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作者 Ames, Brian Douglas
書名 Cyclization and reduction of polyketides: Structure-function studies of aromatase/cyclase and the trans-acting enoyl reductase LovC
國際標準書號 9781109166446
book jacket
說明 246 p
附註 Source: Dissertation Abstracts International, Volume: 70-05, Section: B, page: 2898
Adviser: Shiou-Chuan Tsai
Thesis (Ph.D.)--University of California, Irvine, 2009
Polyketides are a class of natural products with diverse chemical structures and important biological activities. The biosynthetic enzymes, acyl-CoA precursors, and chemical reactions that biosynthesize polyketides are similar to those used in fatty acid biosynthesis. However, the biosynthetic logic of fatty acid synthase (FAS) versus polyketide synthase (PKS) affords vastly different end products: while FAS yields fully-reduced, aliphatic products, PKS produces a diverse array of molecular scaffolds that are often highly derivatized chemically. In comparison to the simple structure of fatty acids, a central question underlying research into polyketide biosynthesis is how PKS can precisely control chain elongation, functional-group modification, cyclization, and tailoring reactions to accomplish such product diversity
The objective of this dissertation is to understand: (1) the regiospecific cyclization of an unreduced polyketide chain by the Type II PKS aromatase/cyclase (ARO/CYC) for aromatic polyketide biosynthesis, and (2) the substrate specificity of the trans-acting enoyl reductase LovC (iterative Type I PKS) for the biosynthesis of the cholesterol-lowering drug lovastatin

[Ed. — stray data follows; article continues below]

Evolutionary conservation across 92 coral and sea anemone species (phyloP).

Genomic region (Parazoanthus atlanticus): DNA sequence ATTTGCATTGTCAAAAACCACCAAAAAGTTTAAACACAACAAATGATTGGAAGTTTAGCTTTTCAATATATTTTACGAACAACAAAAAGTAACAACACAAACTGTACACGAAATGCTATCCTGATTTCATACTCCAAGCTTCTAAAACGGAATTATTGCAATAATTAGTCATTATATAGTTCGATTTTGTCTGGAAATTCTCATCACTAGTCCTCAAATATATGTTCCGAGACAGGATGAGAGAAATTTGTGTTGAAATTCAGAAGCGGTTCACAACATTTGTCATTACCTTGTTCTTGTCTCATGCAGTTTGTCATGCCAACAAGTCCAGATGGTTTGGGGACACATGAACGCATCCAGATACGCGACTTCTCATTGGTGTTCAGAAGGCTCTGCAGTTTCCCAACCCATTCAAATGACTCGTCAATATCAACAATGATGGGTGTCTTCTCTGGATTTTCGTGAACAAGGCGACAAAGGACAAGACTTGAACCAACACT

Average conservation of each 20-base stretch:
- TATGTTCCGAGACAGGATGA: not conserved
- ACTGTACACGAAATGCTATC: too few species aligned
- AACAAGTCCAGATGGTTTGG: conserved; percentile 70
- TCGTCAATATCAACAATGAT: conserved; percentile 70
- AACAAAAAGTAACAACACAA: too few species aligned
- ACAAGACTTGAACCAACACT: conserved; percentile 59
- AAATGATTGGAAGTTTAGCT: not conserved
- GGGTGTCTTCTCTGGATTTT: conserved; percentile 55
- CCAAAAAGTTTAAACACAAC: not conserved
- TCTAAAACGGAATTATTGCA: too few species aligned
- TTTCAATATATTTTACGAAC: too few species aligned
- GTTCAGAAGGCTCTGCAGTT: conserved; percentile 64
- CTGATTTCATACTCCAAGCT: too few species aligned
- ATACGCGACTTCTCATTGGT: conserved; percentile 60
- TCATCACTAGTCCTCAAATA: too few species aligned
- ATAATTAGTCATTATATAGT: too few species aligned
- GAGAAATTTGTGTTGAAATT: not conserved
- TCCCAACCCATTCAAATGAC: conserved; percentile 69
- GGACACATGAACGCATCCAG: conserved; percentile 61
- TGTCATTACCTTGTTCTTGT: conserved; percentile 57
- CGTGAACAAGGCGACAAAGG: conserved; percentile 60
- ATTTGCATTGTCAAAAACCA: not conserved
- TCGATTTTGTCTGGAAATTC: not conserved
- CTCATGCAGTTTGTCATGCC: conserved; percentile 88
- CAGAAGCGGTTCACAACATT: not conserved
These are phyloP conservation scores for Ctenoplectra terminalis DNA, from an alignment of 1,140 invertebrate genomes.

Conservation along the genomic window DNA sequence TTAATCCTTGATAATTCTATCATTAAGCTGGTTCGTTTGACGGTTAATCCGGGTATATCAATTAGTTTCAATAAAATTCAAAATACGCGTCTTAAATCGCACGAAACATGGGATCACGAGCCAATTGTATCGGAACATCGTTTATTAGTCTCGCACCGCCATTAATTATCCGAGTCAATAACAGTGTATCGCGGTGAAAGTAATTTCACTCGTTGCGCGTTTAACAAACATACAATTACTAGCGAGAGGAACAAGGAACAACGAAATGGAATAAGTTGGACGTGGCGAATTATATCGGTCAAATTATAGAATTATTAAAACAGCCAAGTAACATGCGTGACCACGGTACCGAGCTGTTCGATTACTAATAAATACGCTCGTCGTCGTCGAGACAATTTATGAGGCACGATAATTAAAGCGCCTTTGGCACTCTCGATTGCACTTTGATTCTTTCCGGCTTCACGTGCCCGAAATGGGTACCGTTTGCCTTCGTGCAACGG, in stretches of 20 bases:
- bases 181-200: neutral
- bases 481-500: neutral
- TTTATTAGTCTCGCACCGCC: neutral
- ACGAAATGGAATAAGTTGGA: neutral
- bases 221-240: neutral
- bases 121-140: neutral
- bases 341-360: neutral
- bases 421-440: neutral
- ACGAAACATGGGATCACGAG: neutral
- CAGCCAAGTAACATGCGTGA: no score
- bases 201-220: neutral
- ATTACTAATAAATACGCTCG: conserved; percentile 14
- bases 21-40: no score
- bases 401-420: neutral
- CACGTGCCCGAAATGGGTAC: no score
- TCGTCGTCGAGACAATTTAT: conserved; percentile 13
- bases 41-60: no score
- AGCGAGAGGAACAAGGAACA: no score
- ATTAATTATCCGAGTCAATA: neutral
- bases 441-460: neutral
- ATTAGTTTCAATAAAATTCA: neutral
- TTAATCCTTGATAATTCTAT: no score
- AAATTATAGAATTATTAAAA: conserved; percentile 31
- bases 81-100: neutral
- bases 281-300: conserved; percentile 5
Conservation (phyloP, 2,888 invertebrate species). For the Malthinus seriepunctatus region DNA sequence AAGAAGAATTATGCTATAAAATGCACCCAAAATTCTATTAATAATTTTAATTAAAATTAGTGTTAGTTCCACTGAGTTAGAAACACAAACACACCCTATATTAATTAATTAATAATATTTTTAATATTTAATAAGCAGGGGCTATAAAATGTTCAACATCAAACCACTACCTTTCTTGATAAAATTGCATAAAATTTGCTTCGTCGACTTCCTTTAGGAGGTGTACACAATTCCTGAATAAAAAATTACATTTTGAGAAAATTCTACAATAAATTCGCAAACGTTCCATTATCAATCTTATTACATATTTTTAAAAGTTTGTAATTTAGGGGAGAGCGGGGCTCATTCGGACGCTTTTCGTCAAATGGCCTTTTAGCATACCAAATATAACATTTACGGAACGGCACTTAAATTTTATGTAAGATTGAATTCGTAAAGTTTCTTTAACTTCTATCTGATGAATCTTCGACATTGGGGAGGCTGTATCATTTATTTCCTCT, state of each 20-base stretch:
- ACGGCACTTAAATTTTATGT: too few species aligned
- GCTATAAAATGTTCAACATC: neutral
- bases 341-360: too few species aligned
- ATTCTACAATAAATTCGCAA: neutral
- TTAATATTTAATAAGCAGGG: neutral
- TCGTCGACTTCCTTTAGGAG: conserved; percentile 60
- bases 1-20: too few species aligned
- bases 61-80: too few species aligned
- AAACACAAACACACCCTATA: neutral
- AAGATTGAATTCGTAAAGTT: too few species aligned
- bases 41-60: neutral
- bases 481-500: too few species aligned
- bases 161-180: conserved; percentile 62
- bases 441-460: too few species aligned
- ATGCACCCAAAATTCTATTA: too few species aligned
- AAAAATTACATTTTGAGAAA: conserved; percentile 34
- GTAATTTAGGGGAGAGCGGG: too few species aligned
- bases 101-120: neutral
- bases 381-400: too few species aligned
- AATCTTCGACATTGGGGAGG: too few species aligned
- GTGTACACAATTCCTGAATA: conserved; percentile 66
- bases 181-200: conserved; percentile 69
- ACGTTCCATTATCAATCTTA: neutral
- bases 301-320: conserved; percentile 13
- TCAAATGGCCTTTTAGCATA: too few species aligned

The crystal structures and functional analyses of three PKS ARO/CYCs are reported. The ARO/CYC possesses a helix-grip fold characterized by the presence of a large, solvent-accessible interior pocket. Co-crystal structures demonstrate that the interior pocket of ARO/CYC can bind polyketides, while docking simulations of putative biosynthetic intermediates illustrates how the ARO/CYC pocket may influence cyclization specificity and catalyze intramolecular aldol condensation. Mutations to pocket residues were assayed by reconstituting polyketide biosynthesis, demonstrating that the interior pocket of ARO/CYC is critical for polyketide cyclization
The crystal structure of LovC shows that it is a unique monomeric medium-chain dehydrogenase/reductase (MDR) family member. We developed an in vitro activity assay to prove that LovC is enzymatically active as a standalone protein. Corresponding to the observed substrate specificity of LovC in vivo, the synthesis and testing of surrogate substrates showed that LovC does not reduce the shorter-chain diketide or triketide compounds, but does reduce the alpha-beta unsaturated tetraketide mimic, ( E)-2-octenoyl-N-acetylcysteamine. LovC structural analysis, activity assays, and substrate docking suggest that the LovC active site can effectively discriminate between intermediates to selectively reduce three out of six possible intermediates during lovastatin biosynthesis
School code: 0030
Host Item Dissertation Abstracts International 70-05B
主題 Biology, Molecular
Biology, Microbiology
Chemistry, Biochemistry
0307
0410
0487
Alt Author University of California, Irvine. Biological Sciences - Ph.D
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